Red: Part V

Virgin forest in winter in AlaskaPeter Moon lay on his back under the forest eaves, staring up into the flickering snowlight with the fixedness of a marble effigy. His torso gaped like that of one of Dr. Sang’s anatomy subjects, and a frosty slop of guts lay stiffly on his lap. Fox closed his eyes against the sight, and drew the crackling air in through his nostrils. Around him, the oaks and hemlocks seemed to jostle closer, a threat the Inspector felt as a cold, arboreal malevolence. He wished himself back in the familiar shadows of the City, and Sang’s words came back to him with renewed significance. The ways of the Wild are not like those of the City. There is a wall between us for good reason…

“Gruesome, eh?”

Gideon Crowe crouched a few feet from the dead Constable. He did not avert his eyes from the horror. Again, Fox was reminded of a raven at a feast.

“Indeed, Mr. Crowe. Gruesome and tragic.”

Crowe glanced up, his dark eyes registering surprise and humor at the Inspector’s acid tone. He stood and pointed at the snow around the body.

“Naught but the tracks of a beast this time. Do you think this one’s a murder, Fox?”

Crowe’s voice was quiet and even, but Fox thought he detected laughter lurking in it. Damn the man! Fox couldn’t make sense of the deputy’s interest. This wasn’t a matter for the palace. It might not be a matter for the City Police, except …

“The blood’s gone,” he said.

“What’s that?”

“The blood. It should be everywhere, but there’s only a very little about poor Moon’s body. Just like the one yesterday, after that strange naked girl ran from the scene.” He raised his eyes to Crowe’s. “What the devil is going on here?”

The deputy turned and stared off into the endless forest. The snow had slackened to the occasional fat flake, spiraling with slow grace to earth. A lovely, feathered bit touched Crowe’s cheek, and he flinched from it as though burned.

“You’ve not been beyond the wall before, have you Inspector?” he asked. “In fact, you’ve not been with the City for long.”

Fox bristled. “What’s that got to do –”

“I asked for you especially, because you haven’t yet been infected with the City’s fear of the Wild. Because your record is excellent, because you’ve been rewarded for your bravery more than once, and because I need a man here who can act without hesitation. I hope I’m not wrong on the last count.”

Fox suffered a brief paralysis of outraged astonishment. “You asked … you need … ? What have you to do with this at all?” Constable Moon was forgotten in the sudden glare of conspiracy. “The palace has no interest here. I was sent to investigate murder.”

“And so you shall, Inspector. But you’re wrong about the interests of the palace. Come and look.” Crowe waved him over to a lightning-scarred oak and pointed at the snow.

A single footprint lay in the thin shade of the tree, slender and bare. Fox observed the delicate imprint of each toe, the slight marks of the ball and heel that together were smaller than the heel of his hand. The foot had barely pressed the snow, and only the deep cold and the shelter of the massive oak had preserved the print. He reached toward it in wonder, but did not touch it. Crowe tapped his shoulder, and Fox looked up at the rough bark of the tree. Something red clung there. A wisp of scarlet wool. When he tried to gather it, it melted into a familiar, oily slick on his fingers. Blood.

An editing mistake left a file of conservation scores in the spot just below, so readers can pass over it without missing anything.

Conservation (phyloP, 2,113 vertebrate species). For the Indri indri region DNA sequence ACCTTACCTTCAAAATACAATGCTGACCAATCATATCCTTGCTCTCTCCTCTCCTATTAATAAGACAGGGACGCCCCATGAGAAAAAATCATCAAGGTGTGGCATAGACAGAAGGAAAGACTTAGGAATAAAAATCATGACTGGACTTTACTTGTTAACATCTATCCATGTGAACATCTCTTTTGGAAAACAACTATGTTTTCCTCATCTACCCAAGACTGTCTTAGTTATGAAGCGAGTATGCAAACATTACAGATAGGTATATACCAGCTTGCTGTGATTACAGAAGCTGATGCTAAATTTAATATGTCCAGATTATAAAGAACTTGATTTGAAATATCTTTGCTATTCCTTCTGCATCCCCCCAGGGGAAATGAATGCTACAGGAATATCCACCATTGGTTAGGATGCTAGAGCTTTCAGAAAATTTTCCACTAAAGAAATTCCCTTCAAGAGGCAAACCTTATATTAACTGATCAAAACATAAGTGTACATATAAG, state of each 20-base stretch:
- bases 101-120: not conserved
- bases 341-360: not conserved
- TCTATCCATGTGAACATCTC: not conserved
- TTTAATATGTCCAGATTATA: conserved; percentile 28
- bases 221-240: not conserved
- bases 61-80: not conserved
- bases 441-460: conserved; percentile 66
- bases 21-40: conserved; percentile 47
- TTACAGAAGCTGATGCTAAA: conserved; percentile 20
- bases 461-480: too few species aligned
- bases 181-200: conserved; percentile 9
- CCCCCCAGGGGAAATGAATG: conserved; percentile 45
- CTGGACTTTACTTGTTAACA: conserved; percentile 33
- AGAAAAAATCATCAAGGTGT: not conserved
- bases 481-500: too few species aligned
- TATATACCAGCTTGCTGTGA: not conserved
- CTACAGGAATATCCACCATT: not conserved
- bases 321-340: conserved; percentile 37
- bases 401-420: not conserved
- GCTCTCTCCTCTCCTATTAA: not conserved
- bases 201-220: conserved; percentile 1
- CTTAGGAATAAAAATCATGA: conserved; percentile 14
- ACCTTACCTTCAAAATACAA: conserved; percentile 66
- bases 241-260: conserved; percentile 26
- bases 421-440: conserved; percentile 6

“I don’t understand,” he whispered. He held up his besmeared fingers for Crowe’s inspection.

The deputy turned to the horses and tugged two long rifles from their bindings. They were fine weapons, and gleamed with restrained violence. Crowe caressed first one, then the other, before thrusting one toward Fox.

“I thought you should have a proper firearm. Our quarry is as deceptive as it is dangerous. We call it a red mage, for it has magic in it, but some know it as a winter wraith. It comes with the first snows, it commands the wolves, and it needs blood to grow strong. It is a merciless killer. Left unchecked, it will empty this village. I have hounded it across the mountains where winter comes early, and I will have it at last.”

Fox gripped the rifle in nerveless fingers. The world was tilting again, warping with the crazy abandon of nightmare. “But, this is the footprint of a child,” he said without conviction.

“A child who wears the lifeblood of Constable Moon as a cloak,” said Crowe. He slapped the rumps of the horses, and they surged away toward the village, leaving the men alone in the watchful woods.

to be continued…


Red: Part IV

vaultsInspector Fox stood beneath the vaulted arches of the City morgue, his shoulders hunched against the chill, and listened to the echoes as Dr. Sang dropped his instruments into the chipped enamel tray. The surgeon worked in silence, pursing his lips and giving an almost imperceptible shake of his head whenever impatience wrung a question from the Inspector. Around them, empty stone slabs stood like forgotten altars. It’s a slow day in the City, Fox mused, and felt the familiar depression settle on him. It seemed to him futile to enforce the laws of this place, arbitrary as they often were. The dead girl on Sang’s table fixed her cloudy eyes on him in hopeless appeal, and he turned away to light a cigar against the stench of cold stone and blood.